Boy Scouts Now Welcome Girls

Boy Scouts and Girl Scouts logos over male and female symbols

Boy Scouts and Girl Scouts logos over male and female symbols
Call it political correctness. Call it co-ed scouting, or a gender-blind experiment. Call it whatever you like, but Boy Scouts of America is now accepting girls into its ranks, and for the local Old North State Council, that means an opportunity to better serve families.

As a 64-year-old former cub scout, I was skeptical of BSA’s new initiative, which now allows girls from kindergarten to grade 5 to join gender-specific cub dens, while mixing with boys for family activities (older girls will join BSA in February). So I asked Old North State Council CEO Ed Martin to bring me up to speed on how the new inclusive arrangement will work.

 


Jim: Why should girls join BSA if a Girl Scout Council is accessible to them?

Ed: For many years, families with sons and daughters have been asking the Boy Scouts of America to provide one program where the entire family can participate together. Families today are busier and more diverse than ever. Many do not have the time nor capacity to take one child to one program location, and another child to another location. Also, the ability for boys and girls to participate in one program location is of great benefit to single-parent families.

Jim: What specific activities can a girl participate in through Old North State Council that she can’t participate in with Girl Scouts?

Ed: Both BSA and GSA are fine organizations that offer unique benefits to youth and families. However, there are many different program experiences offered within each organization. For example, the BSA has offered programs for young men and women ages 14-21 years since 1971 in Career Development (Career Exploring), and since 1988 in high adventure (Venturing). Some of the young ladies in these programs previously participated in the Girl Scouts and then determined that the BSA program was a better fit for their interests. Also, many young women have served on summer camp staff at Old North State Council properties for many years, and then decided to participate in Career Exploring or Venturing.



 

Last year when BSA announced its plan to recruit girls, Girl Scouts Carolinas Peaks to Piedmont CEO Lane Cook responded by talking about the benefits of a single-sex environment, telling me, “I hope girls will continue to choose Girl Scouts because we are the girl experts, and are dedicated to ensuring that girls are able to take advantage of a program tailored specifically to their unique developmental needs, not one tailored for boys and adapted for girls. Girls thrive in an all-girl, girl-led environment such as Girl Scouts, where they can take center stage, and where the constant message is that nothing can stand in their way. In Girl Scouts, girls can try new things, take risks, and take on challenging roles. Our girls follow their passions without worrying about what their male peers may think about them. Girls succeed in positions that otherwise might go to their male counterparts in a co-ed environment.”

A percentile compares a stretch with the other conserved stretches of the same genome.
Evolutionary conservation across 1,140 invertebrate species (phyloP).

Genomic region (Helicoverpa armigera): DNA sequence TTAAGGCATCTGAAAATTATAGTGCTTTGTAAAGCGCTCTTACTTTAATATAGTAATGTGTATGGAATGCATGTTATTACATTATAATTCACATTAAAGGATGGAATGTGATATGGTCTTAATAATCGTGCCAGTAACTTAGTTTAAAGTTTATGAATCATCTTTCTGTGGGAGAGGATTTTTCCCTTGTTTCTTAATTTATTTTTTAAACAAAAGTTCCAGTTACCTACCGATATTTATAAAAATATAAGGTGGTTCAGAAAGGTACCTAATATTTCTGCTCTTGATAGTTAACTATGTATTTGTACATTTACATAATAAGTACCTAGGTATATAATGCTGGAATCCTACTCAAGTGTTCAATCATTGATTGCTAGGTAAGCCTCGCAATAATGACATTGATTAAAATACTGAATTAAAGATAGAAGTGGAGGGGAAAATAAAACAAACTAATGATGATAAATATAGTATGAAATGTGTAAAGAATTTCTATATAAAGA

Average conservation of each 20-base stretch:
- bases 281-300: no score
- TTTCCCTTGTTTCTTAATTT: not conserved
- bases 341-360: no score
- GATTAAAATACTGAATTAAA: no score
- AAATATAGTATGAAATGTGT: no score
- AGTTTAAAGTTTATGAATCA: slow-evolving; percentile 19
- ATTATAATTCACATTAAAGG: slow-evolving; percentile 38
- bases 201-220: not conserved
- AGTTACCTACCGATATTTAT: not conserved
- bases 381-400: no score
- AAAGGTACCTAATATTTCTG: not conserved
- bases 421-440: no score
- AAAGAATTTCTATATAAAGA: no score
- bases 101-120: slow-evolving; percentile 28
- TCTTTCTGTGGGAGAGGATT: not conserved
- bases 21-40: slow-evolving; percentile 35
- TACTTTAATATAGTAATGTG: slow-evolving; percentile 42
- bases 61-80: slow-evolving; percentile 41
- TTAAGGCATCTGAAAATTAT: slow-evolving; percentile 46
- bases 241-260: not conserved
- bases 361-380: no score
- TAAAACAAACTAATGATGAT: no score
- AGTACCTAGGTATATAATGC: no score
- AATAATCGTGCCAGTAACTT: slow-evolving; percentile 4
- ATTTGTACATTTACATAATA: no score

For his part, Ed Martin doesn’t see BSA and GSA as competitors, but rather as co-existing organizations that simply want to serve the needs of children.

“We realize there will be some young women and families that participate in BSA programs and then determine the Girl Scouts is a better fit for their interests or needs. We encourage families to visit us, the Girl Scouts, or any other youth development program that will best meet their interests or needs. The Old North State Council is proud to support all families that choose to join local BSA programs, and help make the dreams and desires they have for their children a reality,” said Martin.

Nationwide, over 3,000 girls have already signed up for BSA’s Cub Scout program, including 7-year-old Ruthie Bunthoff, who, last week, became Old North State’s first recruit. She comes from a long line of scouts, starting with her grandfather who was an Eagle Scout. Her mother Kathryn was also a scout, as are her male siblings. In an interview with the Greensboro News & Record, Ruthie said, “I want to be just like my brothers.”

Something tells me that Miss Bunthoff is going to make a great scout, and grow into a fine young woman. And I wouldn’t be surprised if someday, some little boy says, “I want to be just like Ruthie.”
 
 

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